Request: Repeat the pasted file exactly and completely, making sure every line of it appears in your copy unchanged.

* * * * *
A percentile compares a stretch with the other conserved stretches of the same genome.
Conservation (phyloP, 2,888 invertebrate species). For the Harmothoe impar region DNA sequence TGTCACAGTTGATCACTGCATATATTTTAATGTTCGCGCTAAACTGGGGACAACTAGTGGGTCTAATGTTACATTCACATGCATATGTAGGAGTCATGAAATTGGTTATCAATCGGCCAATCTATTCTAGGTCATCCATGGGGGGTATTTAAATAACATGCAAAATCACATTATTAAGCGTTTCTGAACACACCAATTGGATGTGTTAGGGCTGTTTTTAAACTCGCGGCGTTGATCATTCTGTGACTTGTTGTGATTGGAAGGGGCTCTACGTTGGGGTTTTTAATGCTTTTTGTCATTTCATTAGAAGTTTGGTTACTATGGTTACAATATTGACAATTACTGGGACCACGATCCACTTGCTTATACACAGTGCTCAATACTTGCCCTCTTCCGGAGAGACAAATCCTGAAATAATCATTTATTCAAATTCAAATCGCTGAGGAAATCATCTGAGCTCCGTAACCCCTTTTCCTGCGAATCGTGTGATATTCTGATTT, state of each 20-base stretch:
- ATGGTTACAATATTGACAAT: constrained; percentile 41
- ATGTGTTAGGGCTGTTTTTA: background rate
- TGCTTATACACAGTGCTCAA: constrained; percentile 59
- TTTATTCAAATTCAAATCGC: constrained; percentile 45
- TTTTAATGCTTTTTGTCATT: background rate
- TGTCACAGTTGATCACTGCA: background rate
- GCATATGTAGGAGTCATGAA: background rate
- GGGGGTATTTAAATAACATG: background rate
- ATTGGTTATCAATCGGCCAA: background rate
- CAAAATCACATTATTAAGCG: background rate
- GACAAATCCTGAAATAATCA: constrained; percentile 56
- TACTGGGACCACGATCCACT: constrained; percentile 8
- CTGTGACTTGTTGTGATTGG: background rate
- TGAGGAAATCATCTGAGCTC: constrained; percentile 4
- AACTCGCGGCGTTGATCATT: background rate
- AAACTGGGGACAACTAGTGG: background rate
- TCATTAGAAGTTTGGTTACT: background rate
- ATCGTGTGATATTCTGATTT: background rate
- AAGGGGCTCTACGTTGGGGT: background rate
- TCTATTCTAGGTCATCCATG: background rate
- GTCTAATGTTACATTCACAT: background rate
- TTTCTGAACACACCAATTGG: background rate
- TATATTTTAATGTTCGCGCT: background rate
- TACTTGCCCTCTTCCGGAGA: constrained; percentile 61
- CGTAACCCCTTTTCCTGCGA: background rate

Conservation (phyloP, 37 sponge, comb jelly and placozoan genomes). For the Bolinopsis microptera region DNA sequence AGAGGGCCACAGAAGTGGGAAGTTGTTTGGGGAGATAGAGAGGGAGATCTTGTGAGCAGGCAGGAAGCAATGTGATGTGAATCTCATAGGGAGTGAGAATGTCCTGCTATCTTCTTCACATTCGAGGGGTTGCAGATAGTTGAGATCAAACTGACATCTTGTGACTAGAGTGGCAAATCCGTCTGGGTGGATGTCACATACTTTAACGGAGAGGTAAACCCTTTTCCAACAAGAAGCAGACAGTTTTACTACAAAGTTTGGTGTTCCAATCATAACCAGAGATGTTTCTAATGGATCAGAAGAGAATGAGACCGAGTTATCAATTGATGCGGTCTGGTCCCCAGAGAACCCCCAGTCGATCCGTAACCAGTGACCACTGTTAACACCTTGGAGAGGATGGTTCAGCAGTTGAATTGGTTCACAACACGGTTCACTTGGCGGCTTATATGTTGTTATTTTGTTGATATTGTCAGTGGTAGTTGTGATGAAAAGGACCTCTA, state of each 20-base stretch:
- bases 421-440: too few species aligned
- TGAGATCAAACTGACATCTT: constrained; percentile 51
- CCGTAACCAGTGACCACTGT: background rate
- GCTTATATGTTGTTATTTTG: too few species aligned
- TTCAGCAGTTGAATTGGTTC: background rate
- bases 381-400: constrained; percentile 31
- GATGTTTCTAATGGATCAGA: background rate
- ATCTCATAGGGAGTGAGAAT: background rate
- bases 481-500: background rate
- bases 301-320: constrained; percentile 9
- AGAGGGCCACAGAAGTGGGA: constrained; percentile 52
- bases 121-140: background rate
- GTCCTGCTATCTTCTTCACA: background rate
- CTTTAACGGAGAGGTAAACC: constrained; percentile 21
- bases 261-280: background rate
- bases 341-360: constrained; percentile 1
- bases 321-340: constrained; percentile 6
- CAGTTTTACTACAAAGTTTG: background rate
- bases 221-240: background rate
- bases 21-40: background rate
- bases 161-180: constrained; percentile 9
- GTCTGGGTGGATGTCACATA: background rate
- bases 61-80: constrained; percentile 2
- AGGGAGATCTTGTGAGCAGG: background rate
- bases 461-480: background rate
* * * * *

A percentile compares a stretch with the other conserved stretches of the same genome.
Conservation (phyloP, 2,888 invertebrate species). For the Harmothoe impar region DNA sequence TGTCACAGTTGATCACTGCATATATTTTAATGTTCGCGCTAAACTGGGGACAACTAGTGGGTCTAATGTTACATTCACATGCATATGTAGGAGTCATGAAATTGGTTATCAATCGGCCAATCTATTCTAGGTCATCCATGGGGGGTATTTAAATAACATGCAAAATCACATTATTAAGCGTTTCTGAACACACCAATTGGATGTGTTAGGGCTGTTTTTAAACTCGCGGCGTTGATCATTCTGTGACTTGTTGTGATTGGAAGGGGCTCTACGTTGGGGTTTTTAATGCTTTTTGTCATTTCATTAGAAGTTTGGTTACTATGGTTACAATATTGACAATTACTGGGACCACGATCCACTTGCTTATACACAGTGCTCAATACTTGCCCTCTTCCGGAGAGACAAATCCTGAAATAATCATTTATTCAAATTCAAATCGCTGAGGAAATCATCTGAGCTCCGTAACCCCTTTTCCTGCGAATCGTGTGATATTCTGATTT, state of each 20-base stretch:
- ATGGTTACAATATTGACAAT: constrained; percentile 41
- ATGTGTTAGGGCTGTTTTTA: background rate
- TGCTTATACACAGTGCTCAA: constrained; percentile 59
- TTTATTCAAATTCAAATCGC: constrained; percentile 45
- TTTTAATGCTTTTTGTCATT: background rate
- TGTCACAGTTGATCACTGCA: background rate
- GCATATGTAGGAGTCATGAA: background rate
- GGGGGTATTTAAATAACATG: background rate
- ATTGGTTATCAATCGGCCAA: background rate
- CAAAATCACATTATTAAGCG: background rate
- GACAAATCCTGAAATAATCA: constrained; percentile 56
- TACTGGGACCACGATCCACT: constrained; percentile 8
- CTGTGACTTGTTGTGATTGG: background rate
- TGAGGAAATCATCTGAGCTC: constrained; percentile 4
- AACTCGCGGCGTTGATCATT: background rate
- AAACTGGGGACAACTAGTGG: background rate
- TCATTAGAAGTTTGGTTACT: background rate
- ATCGTGTGATATTCTGATTT: background rate
- AAGGGGCTCTACGTTGGGGT: background rate
- TCTATTCTAGGTCATCCATG: background rate
- GTCTAATGTTACATTCACAT: background rate
- TTTCTGAACACACCAATTGG: background rate
- TATATTTTAATGTTCGCGCT: background rate
- TACTTGCCCTCTTCCGGAGA: constrained; percentile 61
- CGTAACCCCTTTTCCTGCGA: background rate

Conservation (phyloP, 37 sponge, comb jelly and placozoan genomes). For the Bolinopsis microptera region DNA sequence AGAGGGCCACAGAAGTGGGAAGTTGTTTGGGGAGATAGAGAGGGAGATCTTGTGAGCAGGCAGGAAGCAATGTGATGTGAATCTCATAGGGAGTGAGAATGTCCTGCTATCTTCTTCACATTCGAGGGGTTGCAGATAGTTGAGATCAAACTGACATCTTGTGACTAGAGTGGCAAATCCGTCTGGGTGGATGTCACATACTTTAACGGAGAGGTAAACCCTTTTCCAACAAGAAGCAGACAGTTTTACTACAAAGTTTGGTGTTCCAATCATAACCAGAGATGTTTCTAATGGATCAGAAGAGAATGAGACCGAGTTATCAATTGATGCGGTCTGGTCCCCAGAGAACCCCCAGTCGATCCGTAACCAGTGACCACTGTTAACACCTTGGAGAGGATGGTTCAGCAGTTGAATTGGTTCACAACACGGTTCACTTGGCGGCTTATATGTTGTTATTTTGTTGATATTGTCAGTGGTAGTTGTGATGAAAAGGACCTCTA, state of each 20-base stretch:
- bases 421-440: too few species aligned
- TGAGATCAAACTGACATCTT: constrained; percentile 51
- CCGTAACCAGTGACCACTGT: background rate
- GCTTATATGTTGTTATTTTG: too few species aligned
- TTCAGCAGTTGAATTGGTTC: background rate
- bases 381-400: constrained; percentile 31
- GATGTTTCTAATGGATCAGA: background rate
- ATCTCATAGGGAGTGAGAAT: background rate
- bases 481-500: background rate
- bases 301-320: constrained; percentile 9
- AGAGGGCCACAGAAGTGGGA: constrained; percentile 52
- bases 121-140: background rate
- GTCCTGCTATCTTCTTCACA: background rate
- CTTTAACGGAGAGGTAAACC: constrained; percentile 21
- bases 261-280: background rate
- bases 341-360: constrained; percentile 1
- bases 321-340: constrained; percentile 6
- CAGTTTTACTACAAAGTTTG: background rate
- bases 221-240: background rate
- bases 21-40: background rate
- bases 161-180: constrained; percentile 9
- GTCTGGGTGGATGTCACATA: background rate
- bases 61-80: constrained; percentile 2
- AGGGAGATCTTGTGAGCAGG: background rate
- bases 461-480: background rate